View Working Together View Working Together

12.1 Local Safeguarding Board – Role and Function


In September 2015, this chapter was updated to reflect Working Together to Safeguard Children 2015.




Scope of the LSCB Role

LSCB Functions

LSCB Chair

LSCB Membership

Integration with Other Forums

LSCB Annual Report

Specific Arrangements in each LSCB


12.1.1 The Children Act 2004 requires each Local Authority to establish a Local Safeguarding Children Board (LSCB). The LSCB is the key statutory mechanism for agreeing how the relevant organisations in each area will co-operate to safeguard and promote the welfare of the children within the Authority, and for ensuring the effectiveness of what they do.
12.1.2 For further more detailed information, please refer to Chapter 3 of Working Together to Safeguard Children 2015 and the Local Safeguarding Children Boards Regulations 2006.

For specific arrangements in each LSCB, please see the following websites, which will include the Annual Reports:



The core objectives of the LSCB are set out in section 14(1) of the Children Act 2004 as follows:

  • To coordinate what is done by each person or body represented on the Board for the purposes of safeguarding and promoting the welfare of children in the area of the authority: and
  • To ensure the effectiveness of what is done by each person or body for that purpose.

Scope of the LSCB Role

12.1.5 The scope of LSCB role includes safeguarding and promoting the welfare of children in three broad areas of activity.

First, activity that affects all children and aims to identify and prevent maltreatment, or impairment of health or development, and ensure children are growing up in circumstances consistent with safe and effective care. For example:

  • Mechanisms to identify abuse and neglect wherever they may occur;
  • Work to increase understanding of safeguarding children issues in the professional and wider community, promoting the message that safeguarding is everybody's responsibility;
  • Work to ensure that organisations working or in contact with children, operate recruitment and human resources practices that take account of the need to safeguard and promote the welfare of children;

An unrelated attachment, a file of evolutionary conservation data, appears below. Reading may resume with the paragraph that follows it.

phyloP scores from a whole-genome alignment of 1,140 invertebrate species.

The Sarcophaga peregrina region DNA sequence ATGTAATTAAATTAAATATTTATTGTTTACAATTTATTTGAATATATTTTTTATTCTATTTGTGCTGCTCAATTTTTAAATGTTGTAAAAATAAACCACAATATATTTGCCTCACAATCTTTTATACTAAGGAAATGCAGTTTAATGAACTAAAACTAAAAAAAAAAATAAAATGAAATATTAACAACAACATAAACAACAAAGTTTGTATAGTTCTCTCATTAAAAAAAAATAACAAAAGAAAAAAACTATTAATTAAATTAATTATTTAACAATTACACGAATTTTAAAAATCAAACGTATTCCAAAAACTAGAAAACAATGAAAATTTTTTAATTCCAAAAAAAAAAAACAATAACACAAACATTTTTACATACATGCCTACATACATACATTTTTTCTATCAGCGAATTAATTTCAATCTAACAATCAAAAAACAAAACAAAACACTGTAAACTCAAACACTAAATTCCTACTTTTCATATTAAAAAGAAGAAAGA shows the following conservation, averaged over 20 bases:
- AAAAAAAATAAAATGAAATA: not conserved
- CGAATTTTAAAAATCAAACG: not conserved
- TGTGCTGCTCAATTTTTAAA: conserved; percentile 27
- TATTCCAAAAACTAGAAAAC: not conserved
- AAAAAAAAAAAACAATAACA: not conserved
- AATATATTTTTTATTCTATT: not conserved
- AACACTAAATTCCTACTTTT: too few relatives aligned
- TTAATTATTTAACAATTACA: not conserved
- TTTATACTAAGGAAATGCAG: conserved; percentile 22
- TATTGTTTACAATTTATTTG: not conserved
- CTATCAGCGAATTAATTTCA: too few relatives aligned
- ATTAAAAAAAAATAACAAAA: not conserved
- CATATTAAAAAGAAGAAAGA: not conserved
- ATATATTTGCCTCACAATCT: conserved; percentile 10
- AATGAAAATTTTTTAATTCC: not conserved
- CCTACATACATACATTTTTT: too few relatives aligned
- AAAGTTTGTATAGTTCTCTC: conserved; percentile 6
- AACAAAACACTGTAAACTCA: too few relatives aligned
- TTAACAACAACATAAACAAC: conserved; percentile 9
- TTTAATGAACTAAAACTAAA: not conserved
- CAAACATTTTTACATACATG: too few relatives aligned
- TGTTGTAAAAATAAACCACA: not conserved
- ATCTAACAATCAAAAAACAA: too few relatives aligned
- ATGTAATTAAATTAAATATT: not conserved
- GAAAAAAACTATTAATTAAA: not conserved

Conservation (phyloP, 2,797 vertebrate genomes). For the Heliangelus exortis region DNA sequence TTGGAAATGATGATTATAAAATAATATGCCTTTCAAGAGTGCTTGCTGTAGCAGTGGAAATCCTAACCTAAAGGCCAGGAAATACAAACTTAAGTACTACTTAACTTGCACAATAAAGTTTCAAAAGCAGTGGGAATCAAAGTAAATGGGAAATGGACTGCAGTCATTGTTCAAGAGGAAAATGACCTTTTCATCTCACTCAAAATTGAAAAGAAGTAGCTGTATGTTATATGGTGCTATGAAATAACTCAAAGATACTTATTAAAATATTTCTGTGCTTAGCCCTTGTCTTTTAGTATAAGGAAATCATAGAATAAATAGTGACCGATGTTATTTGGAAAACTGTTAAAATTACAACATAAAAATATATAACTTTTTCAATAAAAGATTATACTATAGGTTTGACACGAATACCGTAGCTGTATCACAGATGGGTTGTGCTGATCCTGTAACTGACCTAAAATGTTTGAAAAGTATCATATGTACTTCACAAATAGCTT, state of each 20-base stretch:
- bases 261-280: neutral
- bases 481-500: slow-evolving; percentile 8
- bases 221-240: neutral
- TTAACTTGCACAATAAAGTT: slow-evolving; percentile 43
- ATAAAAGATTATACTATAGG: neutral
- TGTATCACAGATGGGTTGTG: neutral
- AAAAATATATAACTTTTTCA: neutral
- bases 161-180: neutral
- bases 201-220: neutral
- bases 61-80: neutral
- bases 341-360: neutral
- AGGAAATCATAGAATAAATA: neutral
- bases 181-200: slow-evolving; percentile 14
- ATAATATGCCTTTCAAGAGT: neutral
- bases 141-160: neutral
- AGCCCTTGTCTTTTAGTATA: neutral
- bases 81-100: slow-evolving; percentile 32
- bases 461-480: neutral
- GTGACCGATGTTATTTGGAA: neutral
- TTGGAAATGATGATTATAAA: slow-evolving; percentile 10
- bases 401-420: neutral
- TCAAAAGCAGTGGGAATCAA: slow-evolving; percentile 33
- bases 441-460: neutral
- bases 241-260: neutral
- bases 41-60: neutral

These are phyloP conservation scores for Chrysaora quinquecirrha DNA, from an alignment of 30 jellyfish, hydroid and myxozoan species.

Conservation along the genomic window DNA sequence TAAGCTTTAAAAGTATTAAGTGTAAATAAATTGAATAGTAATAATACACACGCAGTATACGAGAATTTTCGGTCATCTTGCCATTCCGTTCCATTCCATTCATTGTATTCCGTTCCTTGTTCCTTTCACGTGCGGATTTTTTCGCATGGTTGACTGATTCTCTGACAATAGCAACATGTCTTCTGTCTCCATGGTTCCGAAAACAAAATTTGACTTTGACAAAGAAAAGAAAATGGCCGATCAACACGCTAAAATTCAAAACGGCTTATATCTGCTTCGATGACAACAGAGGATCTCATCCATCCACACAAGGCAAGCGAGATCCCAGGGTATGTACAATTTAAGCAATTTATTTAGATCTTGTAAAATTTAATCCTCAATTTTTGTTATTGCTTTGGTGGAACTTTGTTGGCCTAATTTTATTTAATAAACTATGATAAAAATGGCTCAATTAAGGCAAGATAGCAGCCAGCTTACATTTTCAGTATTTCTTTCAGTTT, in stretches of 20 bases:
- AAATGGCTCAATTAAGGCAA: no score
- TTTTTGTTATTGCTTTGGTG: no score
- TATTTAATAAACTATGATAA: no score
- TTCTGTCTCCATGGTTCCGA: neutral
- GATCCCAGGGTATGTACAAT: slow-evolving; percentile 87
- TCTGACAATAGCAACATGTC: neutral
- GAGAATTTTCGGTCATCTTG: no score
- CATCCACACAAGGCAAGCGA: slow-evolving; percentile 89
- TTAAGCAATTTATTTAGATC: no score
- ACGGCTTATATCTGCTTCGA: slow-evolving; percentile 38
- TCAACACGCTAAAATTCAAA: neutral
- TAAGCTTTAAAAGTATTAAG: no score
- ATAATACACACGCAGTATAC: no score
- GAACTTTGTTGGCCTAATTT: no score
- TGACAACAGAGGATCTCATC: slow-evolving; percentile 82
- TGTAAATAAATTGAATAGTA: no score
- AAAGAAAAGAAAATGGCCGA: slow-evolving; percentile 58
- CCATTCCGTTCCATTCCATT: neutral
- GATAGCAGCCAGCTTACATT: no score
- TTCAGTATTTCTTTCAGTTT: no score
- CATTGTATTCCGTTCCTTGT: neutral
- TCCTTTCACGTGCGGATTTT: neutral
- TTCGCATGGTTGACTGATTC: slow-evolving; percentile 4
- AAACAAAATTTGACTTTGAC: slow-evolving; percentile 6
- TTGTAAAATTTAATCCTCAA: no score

• Monitoring the effectiveness of organisations' implementation of their duties under section 11 of the Children Act 2004;
  • Ensuring children know who they can contact when they have concerns about their own or others' safety and welfare;
  • Ensuring that adults (including those who are harming children) know who they can contact if they have a concern about a child or young person.
  • Work to prevent accidents and other injuries and, where possible, deaths; and
  • Work to prevent and respond effectively to bullying

Second, proactive work that aims to target particular groups. For example:

  • Developing / evaluating thresholds and procedures for work with children and families where a child has been identified as In Need under the Children Act 1989, but where the child is not suffering or at risk of suffering Significant Harm;
  • Work to safeguard and promote the welfare of groups of children who are potentially more vulnerable than the general population, for example children living away from home, children who have run away from home, children missing from school or childcare, children in the youth justice system, including custody,  disabled children and children and young people affected by gangs.

Thirdly, responsive work to protect children who are suffering, or likely to suffer harm, including:

  • Children abused and neglected within families, including those harmed;
  • In the context of domestic violence and abuse;
  • As a consequence of the impact of substance misuse or of parental mental ill health;
  • Children abused outside families by adults known to them;
  • Children abused and neglected by professional carers, within institutional settings, or anywhere else where children are cared for away from home;
  • Children abused by strangers;
  • Children abused by other young people;
  • Young perpetrators of abuse; and
  • Children abused through sexual exploitation; and
  • Young victims of crime.

LSCB Functions


The core functions of the LSCBs are set out in primary legislation and regulations (Note: The Local Safeguarding Children Boards Regulations 2006. Further detail is given in Chapter 3 of Working Together to Safeguard Children 2015, which outlines that the functions of the LSCB include:

1(a) developing policies and procedures for safeguarding and promoting the welfare of children in the area of the authority, including policies and procedures in relation to:
  (i) the action to be taken where there are concerns about a child's safety or welfare, including thresholds for intervention;
  (ii) training of persons who work with children or in services affecting the safety and welfare of children;
  (iii) recruitment and supervision of persons who work with children;